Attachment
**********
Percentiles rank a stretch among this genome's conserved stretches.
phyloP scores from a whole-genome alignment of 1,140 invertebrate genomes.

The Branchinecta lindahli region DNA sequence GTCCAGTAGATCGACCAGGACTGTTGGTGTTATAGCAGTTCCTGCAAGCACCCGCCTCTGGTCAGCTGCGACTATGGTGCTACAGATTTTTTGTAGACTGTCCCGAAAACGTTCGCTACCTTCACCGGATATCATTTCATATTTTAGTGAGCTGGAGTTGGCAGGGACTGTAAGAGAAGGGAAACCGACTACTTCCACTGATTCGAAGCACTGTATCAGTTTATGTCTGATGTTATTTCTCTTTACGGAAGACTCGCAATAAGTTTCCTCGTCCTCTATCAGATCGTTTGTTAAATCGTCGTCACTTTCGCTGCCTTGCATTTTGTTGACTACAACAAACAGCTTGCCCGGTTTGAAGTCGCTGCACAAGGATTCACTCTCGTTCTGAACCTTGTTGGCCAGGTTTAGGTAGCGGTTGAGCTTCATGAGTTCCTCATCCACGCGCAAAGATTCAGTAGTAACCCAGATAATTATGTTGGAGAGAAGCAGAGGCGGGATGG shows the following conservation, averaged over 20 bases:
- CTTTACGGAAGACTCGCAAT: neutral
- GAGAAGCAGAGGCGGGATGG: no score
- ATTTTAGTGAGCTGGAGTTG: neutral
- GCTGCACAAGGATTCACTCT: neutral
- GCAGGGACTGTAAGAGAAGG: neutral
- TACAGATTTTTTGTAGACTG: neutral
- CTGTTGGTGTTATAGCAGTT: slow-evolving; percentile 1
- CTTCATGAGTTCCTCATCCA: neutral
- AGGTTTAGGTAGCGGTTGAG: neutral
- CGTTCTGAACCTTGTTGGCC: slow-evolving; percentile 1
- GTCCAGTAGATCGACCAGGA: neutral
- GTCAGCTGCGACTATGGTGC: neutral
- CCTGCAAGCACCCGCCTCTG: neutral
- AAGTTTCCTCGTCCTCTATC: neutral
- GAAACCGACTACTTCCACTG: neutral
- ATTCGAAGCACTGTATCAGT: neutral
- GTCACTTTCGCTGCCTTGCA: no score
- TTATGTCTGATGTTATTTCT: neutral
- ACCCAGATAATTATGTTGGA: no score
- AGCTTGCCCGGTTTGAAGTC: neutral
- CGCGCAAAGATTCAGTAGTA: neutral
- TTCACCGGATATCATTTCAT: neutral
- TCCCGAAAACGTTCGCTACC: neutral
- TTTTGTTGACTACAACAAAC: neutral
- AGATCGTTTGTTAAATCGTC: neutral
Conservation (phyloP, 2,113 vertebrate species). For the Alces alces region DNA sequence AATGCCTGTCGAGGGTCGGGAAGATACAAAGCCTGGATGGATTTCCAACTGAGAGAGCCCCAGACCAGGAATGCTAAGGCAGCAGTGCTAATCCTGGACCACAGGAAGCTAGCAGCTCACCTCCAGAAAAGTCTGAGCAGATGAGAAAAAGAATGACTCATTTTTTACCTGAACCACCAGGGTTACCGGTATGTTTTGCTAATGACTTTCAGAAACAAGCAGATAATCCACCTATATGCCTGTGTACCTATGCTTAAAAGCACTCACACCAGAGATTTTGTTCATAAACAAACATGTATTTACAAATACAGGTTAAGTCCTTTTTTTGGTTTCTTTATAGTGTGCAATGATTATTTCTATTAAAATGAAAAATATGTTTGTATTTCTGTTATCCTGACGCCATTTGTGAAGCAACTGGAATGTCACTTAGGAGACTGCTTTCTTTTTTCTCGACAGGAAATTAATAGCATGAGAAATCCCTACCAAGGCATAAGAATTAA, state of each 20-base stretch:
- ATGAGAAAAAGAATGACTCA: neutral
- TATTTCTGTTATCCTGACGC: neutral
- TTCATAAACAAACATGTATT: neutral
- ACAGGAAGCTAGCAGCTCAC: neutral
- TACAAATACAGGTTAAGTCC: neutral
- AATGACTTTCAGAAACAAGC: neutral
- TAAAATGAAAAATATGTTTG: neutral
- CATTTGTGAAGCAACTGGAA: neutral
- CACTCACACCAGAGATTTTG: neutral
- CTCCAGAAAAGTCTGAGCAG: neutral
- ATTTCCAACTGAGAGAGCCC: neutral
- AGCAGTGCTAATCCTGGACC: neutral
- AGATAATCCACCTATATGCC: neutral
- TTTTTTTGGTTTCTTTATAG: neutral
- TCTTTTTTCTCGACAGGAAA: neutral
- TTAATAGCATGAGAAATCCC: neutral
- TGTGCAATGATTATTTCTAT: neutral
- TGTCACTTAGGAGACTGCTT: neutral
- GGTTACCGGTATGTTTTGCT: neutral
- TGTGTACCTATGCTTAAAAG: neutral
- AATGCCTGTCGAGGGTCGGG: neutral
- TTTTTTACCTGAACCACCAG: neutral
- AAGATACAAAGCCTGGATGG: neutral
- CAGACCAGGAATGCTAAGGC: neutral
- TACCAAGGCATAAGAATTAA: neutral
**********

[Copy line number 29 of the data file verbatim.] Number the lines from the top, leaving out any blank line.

Conservation (phyloP, 2,113 vertebrate species). For the Alces alces region DNA sequence AATGCCTGTCGAGGGTCGGGAAGATACAAAGCCTGGATGGATTTCCAACTGAGAGAGCCCCAGACCAGGAATGCTAAGGCAGCAGTGCTAATCCTGGACCACAGGAAGCTAGCAGCTCACCTCCAGAAAAGTCTGAGCAGATGAGAAAAAGAATGACTCATTTTTTACCTGAACCACCAGGGTTACCGGTATGTTTTGCTAATGACTTTCAGAAACAAGCAGATAATCCACCTATATGCCTGTGTACCTATGCTTAAAAGCACTCACACCAGAGATTTTGTTCATAAACAAACATGTATTTACAAATACAGGTTAAGTCCTTTTTTTGGTTTCTTTATAGTGTGCAATGATTATTTCTATTAAAATGAAAAATATGTTTGTATTTCTGTTATCCTGACGCCATTTGTGAAGCAACTGGAATGTCACTTAGGAGACTGCTTTCTTTTTTCTCGACAGGAAATTAATAGCATGAGAAATCCCTACCAAGGCATAAGAATTAA, state of each 20-base stretch: